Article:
Years of childhood sexual abuse landed Erin Merryn in a Nebraska legislative hearing Tuesday.
The Illinois woman made the trip from Chicago to push for legislation requiring Nebraska schools to teach all students about child sexual abuse prevention. She's gotten similar bills passed in 37 states already and has made it her mission to get all states to join in.
In Nebraska, she testified in support of LB281, introduced by Sen. Joni Albrecht of Thurston.
Childhood sexual abuse is "that topic we often sweep under the rug and look the other way and act as if it's not going on, when the reality is, it's happening to kids in public schools, private schools, around this world," Merryn told members of the Education Committee.
By some estimates, she said, sexual abuse happens to one in four girls and one in six boys before age 18. There are an estimated 42 million child sexual abuse survivors in the United States.
Those numbers include Merryn, who said she was abused by an adult neighbor, from ages 6 through 8, and then by an older teenage cousin, from ages 11 through 13. Both warned her not to tell. It was only after her younger sister disclosed that the cousin also was abusing her that the two girls got up the courage to report the abuse.
Kara Mueller, a school social worker who testified for the bill, is also among those survivors. She said she wished, as a girl, that she had had the kinds of lessons — about healthy and unhealthy touching and about learning to recognize, refuse and report abuse to trusted adults — that LB281 calls for.
Instead, it was only a chance conversation at a wedding that prompted her to whisper to a cousin about her abuse. That disclosure led to the end of her abuse, and she never saw her abuser again.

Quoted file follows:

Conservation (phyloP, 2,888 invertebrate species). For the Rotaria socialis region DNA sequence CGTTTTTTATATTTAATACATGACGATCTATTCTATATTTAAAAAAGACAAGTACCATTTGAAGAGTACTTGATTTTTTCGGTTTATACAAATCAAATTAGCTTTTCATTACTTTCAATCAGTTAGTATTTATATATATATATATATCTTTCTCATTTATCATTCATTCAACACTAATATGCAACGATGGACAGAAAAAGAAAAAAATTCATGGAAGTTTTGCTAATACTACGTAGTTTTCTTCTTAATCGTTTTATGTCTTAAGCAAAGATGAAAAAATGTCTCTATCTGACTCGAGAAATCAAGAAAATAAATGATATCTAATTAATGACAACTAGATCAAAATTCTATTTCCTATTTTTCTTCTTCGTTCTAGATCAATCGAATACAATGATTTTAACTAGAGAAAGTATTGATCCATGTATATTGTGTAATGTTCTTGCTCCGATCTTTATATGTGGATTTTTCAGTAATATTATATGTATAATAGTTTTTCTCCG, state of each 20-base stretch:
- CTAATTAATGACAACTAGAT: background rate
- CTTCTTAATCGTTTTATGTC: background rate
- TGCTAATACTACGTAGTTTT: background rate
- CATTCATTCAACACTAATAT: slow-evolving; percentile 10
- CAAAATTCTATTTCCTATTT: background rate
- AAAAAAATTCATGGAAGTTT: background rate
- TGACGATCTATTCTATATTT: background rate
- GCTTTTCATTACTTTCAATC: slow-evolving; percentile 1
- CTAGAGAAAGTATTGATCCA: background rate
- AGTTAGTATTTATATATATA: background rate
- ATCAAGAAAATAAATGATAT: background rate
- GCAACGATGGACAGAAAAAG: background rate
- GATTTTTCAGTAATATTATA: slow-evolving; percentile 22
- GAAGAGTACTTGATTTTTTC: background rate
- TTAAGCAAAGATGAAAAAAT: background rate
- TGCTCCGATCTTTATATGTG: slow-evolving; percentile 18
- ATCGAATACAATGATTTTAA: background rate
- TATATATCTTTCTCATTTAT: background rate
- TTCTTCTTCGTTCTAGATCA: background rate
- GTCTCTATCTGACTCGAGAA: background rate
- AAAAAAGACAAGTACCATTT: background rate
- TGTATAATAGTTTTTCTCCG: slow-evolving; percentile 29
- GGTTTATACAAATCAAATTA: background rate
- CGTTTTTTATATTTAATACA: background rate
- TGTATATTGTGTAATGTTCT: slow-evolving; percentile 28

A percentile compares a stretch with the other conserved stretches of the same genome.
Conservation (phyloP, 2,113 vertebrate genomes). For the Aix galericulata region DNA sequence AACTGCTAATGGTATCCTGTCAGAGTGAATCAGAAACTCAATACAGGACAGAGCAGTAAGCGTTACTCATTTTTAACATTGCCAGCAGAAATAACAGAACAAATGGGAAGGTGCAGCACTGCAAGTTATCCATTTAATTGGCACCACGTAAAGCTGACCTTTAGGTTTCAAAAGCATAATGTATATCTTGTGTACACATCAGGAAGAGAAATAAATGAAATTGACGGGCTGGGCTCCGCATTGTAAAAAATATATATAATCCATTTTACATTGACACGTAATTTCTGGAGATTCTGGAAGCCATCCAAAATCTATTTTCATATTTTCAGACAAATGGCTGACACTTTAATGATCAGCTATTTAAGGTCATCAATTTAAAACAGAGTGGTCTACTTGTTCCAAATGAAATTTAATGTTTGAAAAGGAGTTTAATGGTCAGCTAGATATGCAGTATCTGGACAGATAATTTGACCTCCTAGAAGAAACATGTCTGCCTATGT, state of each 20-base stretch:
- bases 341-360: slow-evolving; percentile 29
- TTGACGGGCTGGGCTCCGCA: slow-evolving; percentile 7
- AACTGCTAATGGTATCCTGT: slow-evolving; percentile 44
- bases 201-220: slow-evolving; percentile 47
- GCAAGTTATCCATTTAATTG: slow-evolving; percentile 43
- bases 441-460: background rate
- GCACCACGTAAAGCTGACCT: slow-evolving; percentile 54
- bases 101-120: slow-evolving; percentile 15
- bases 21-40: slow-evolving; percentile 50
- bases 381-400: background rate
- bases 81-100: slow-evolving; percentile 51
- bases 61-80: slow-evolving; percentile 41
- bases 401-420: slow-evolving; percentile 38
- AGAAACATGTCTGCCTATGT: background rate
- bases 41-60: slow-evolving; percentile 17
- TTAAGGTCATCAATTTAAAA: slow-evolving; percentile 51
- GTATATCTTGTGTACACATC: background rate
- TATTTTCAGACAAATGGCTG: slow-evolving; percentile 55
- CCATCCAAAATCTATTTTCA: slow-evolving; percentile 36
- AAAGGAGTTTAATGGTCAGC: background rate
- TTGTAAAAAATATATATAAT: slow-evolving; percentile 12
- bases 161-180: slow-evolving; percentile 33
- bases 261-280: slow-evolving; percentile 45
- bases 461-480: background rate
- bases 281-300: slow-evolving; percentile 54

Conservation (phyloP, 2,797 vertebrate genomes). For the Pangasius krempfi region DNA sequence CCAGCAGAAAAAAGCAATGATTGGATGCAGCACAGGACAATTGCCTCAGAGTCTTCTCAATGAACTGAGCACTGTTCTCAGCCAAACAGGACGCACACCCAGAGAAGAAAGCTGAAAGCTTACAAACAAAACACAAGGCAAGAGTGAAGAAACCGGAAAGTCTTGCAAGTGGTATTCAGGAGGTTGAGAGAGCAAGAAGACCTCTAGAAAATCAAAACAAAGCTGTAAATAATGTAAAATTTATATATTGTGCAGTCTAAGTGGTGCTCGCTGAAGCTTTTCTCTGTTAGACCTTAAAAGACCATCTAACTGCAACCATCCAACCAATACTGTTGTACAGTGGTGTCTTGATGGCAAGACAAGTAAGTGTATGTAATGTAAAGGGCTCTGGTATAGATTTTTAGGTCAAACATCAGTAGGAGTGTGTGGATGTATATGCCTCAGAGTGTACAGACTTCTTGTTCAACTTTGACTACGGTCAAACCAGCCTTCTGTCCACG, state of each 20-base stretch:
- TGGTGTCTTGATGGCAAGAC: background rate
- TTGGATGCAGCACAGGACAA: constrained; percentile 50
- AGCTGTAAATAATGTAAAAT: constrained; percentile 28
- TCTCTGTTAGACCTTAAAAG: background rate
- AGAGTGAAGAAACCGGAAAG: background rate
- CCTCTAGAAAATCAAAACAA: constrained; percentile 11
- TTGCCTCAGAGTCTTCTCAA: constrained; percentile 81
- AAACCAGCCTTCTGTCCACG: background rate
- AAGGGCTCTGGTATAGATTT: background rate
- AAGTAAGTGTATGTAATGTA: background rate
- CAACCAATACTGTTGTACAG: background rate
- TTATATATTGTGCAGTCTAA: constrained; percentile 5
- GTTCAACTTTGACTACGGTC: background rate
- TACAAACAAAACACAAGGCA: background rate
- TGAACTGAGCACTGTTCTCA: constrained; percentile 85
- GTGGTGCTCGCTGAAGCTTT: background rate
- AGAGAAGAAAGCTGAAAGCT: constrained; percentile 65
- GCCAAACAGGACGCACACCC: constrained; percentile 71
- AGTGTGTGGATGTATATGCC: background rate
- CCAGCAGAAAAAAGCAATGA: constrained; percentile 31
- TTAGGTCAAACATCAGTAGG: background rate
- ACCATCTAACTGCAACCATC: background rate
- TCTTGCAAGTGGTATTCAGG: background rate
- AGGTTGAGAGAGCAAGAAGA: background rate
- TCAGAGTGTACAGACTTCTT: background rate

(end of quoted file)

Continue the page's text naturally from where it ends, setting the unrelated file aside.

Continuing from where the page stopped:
"Speaking today allows me to share my experience, and my 9-year-old self is saying thank you," Mueller said.
She now works at three elementary schools that teach child protection units to students from pre-school through first grade. Mueller told of children at those schools who revealed abuse after going through the lessons, as well as teachers and other staff who have learned how best to talk about sexual abuse.
But the bill met with opposition from the Nebraska Association of School Boards, Nebraska Rural Community School Association and Lincoln Public Schools.
Colby Coash, testifying for the first two, said the groups share the desire to protect children. However, he said they would rather see new curriculum requirements come from the State Board of Education, rather than be mandated through legislation.
He said the board has been working on an update of health education standards and are expected to include "elements" of sexual abuse prevention programs in their draft.
Sen. Lou Ann Linehan of Elkhorn questioned why the state board and Nebraska Department of Education have not already implemented prevention programs, given that lawmakers considered the issue in 2015. She pointed to testimony from Julane Hill, a former education department employee who said she had been tasked with developing a school sexual abuse policy that year but was later pulled off the task and told it was not a priority.
Another opponent, Lincoln Board of Education member Connie Duncan, raised a concern that the prevention programs would be an unfunded mandate for schools. Although LB281 calls for using federal funds to pay for the prevention program, she said schools already are using those funds for other purposes. In addition, the legislative fiscal office said that not all schools qualify for the federal funds identified in the bill.